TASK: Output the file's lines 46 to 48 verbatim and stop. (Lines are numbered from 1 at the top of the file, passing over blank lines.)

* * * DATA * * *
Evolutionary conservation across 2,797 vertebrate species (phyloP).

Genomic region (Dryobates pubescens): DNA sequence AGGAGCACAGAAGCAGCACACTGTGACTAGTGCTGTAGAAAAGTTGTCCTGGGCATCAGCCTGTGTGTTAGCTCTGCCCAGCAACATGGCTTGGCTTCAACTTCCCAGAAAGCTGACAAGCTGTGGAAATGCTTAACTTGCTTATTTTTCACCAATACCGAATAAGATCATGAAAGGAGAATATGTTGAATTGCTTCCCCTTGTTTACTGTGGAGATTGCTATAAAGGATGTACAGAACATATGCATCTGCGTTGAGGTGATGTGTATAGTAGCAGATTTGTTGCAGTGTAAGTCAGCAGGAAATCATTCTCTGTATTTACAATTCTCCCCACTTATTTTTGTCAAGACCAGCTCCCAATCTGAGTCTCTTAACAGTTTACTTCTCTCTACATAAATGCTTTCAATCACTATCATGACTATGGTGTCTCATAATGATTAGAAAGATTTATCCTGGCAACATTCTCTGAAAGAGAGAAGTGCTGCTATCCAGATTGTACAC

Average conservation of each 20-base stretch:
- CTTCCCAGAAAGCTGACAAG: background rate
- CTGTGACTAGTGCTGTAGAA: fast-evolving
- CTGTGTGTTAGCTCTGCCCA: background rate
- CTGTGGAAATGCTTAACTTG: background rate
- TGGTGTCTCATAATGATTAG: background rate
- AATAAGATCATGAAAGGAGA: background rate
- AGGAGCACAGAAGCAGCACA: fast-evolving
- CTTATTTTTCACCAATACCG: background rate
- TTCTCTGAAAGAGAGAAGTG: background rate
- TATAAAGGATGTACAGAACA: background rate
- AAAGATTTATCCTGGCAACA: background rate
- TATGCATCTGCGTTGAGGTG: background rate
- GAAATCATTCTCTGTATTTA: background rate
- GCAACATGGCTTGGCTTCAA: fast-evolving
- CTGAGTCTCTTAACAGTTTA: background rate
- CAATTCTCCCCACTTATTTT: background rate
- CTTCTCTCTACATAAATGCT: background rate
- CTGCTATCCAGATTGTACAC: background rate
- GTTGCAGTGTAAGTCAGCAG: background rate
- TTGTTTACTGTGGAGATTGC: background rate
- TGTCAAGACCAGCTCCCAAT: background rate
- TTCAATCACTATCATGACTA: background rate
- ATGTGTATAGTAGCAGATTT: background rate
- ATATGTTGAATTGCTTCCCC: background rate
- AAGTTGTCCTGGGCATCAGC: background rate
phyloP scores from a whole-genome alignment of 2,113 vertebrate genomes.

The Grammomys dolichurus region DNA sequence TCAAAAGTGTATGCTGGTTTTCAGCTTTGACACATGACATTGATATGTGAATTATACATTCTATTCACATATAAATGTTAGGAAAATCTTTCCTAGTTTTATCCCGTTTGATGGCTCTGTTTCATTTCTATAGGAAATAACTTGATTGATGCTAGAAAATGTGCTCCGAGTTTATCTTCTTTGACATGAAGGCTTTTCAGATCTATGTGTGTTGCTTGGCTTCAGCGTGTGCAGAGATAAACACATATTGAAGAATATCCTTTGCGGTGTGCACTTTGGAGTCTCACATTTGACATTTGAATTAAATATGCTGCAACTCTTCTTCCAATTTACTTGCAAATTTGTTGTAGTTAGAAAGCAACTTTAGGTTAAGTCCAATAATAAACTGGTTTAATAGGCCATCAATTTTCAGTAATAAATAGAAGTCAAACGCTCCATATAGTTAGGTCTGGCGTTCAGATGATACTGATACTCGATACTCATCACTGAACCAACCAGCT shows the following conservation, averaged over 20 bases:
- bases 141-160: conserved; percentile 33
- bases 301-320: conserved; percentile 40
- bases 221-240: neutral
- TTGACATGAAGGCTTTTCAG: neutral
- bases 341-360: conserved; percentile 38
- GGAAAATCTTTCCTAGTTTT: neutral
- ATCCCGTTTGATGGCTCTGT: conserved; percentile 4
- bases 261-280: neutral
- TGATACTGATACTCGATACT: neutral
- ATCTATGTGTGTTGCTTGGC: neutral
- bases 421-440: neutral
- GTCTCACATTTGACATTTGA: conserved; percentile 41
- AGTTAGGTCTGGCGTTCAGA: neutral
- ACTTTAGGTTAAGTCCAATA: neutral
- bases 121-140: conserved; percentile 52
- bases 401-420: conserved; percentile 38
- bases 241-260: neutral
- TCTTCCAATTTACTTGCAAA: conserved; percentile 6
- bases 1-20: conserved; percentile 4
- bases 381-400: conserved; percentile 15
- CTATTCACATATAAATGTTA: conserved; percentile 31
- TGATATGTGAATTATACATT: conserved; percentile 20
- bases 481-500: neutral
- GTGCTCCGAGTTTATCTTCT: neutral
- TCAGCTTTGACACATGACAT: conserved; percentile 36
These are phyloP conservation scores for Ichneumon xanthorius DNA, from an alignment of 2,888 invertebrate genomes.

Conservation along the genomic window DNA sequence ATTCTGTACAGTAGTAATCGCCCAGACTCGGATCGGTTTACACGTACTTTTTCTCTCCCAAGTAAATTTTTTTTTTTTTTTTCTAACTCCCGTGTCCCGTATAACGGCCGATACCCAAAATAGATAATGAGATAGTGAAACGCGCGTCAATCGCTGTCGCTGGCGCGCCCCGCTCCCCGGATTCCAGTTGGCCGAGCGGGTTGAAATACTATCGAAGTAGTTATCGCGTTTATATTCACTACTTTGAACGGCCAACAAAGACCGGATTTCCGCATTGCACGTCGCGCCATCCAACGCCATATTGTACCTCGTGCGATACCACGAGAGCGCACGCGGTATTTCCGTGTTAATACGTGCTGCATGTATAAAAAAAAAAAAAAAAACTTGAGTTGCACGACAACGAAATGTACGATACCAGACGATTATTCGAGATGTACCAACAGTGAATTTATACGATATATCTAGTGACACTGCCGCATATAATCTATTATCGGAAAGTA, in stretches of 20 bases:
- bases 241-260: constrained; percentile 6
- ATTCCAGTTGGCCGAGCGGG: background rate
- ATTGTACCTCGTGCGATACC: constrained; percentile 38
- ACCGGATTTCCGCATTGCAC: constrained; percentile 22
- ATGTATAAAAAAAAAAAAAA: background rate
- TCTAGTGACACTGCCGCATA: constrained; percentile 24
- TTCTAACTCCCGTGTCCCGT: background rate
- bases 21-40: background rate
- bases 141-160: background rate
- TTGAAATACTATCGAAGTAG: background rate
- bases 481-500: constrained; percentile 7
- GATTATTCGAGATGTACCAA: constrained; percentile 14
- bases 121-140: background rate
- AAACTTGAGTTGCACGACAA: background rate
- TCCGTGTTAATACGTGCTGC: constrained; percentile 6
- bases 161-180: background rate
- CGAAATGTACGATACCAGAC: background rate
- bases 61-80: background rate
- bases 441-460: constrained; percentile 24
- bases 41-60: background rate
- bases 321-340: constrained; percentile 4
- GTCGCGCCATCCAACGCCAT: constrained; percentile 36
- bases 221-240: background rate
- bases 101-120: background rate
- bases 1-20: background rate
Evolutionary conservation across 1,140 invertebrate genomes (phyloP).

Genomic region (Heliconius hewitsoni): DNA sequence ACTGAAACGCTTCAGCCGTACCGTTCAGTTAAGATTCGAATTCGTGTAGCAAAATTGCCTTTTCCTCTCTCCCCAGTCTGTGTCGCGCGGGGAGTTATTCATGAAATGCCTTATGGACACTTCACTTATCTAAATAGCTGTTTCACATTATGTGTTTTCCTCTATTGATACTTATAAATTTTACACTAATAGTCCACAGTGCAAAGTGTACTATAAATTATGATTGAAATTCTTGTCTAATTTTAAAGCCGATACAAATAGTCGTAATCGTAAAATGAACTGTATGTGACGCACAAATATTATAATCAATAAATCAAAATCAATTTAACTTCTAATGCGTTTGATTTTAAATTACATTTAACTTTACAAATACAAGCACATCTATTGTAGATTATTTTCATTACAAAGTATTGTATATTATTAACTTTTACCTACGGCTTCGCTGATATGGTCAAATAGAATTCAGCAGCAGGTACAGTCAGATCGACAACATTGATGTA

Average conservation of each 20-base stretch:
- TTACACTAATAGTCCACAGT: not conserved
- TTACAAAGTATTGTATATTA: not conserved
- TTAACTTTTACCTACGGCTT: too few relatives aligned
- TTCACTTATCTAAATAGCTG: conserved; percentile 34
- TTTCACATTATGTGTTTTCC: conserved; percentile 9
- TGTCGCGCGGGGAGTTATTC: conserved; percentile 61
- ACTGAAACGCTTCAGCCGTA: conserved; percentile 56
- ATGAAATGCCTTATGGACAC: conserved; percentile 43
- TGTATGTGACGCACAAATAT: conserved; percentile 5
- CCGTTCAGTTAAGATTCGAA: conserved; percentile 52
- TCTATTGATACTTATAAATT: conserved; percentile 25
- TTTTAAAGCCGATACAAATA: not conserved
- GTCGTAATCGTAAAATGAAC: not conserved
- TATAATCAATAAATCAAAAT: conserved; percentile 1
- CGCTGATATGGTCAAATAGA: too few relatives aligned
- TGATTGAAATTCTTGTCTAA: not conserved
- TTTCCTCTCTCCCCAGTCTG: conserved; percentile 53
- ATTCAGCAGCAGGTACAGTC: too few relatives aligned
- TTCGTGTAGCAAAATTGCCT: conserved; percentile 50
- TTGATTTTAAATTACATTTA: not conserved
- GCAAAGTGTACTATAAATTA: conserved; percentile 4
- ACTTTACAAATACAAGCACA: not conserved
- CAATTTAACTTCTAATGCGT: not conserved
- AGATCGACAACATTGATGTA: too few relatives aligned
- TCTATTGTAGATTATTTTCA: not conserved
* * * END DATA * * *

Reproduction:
- bases 401-420: conserved; percentile 38
- bases 241-260: neutral
- TCTTCCAATTTACTTGCAAA: conserved; percentile 6